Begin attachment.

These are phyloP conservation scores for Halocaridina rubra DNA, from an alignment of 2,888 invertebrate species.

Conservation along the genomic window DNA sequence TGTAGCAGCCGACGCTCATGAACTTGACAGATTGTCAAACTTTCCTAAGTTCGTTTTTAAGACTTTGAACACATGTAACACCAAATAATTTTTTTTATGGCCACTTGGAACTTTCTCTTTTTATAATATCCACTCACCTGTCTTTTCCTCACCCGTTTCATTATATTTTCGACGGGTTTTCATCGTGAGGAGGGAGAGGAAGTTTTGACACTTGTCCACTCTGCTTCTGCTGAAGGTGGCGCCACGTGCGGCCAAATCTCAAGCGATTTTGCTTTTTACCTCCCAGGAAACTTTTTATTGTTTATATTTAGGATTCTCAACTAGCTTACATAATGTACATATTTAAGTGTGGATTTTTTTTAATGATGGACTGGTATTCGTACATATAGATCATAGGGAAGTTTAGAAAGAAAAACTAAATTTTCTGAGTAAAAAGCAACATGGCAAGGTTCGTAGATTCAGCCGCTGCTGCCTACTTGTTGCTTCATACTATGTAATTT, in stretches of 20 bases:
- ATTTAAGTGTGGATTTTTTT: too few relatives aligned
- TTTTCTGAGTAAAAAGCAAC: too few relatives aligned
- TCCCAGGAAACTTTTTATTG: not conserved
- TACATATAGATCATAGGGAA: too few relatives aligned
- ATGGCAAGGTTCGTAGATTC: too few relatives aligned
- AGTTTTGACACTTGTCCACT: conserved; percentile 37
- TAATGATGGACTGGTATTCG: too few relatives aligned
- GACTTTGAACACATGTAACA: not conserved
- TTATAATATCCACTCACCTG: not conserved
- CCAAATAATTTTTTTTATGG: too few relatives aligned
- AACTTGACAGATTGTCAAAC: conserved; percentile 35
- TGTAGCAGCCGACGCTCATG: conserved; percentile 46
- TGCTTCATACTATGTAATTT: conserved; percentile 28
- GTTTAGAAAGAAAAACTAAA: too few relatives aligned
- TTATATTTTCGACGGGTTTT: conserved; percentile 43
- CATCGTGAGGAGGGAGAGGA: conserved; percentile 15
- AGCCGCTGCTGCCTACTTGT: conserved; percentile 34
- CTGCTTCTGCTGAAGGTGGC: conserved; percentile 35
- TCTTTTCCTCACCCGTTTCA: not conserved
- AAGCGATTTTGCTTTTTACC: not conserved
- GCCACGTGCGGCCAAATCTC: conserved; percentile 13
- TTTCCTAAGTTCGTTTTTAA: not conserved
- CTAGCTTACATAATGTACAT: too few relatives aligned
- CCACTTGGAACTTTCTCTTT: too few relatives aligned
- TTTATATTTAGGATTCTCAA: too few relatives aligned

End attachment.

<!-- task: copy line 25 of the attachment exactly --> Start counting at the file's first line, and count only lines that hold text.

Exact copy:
- CTAGCTTACATAATGTACAT: too few relatives aligned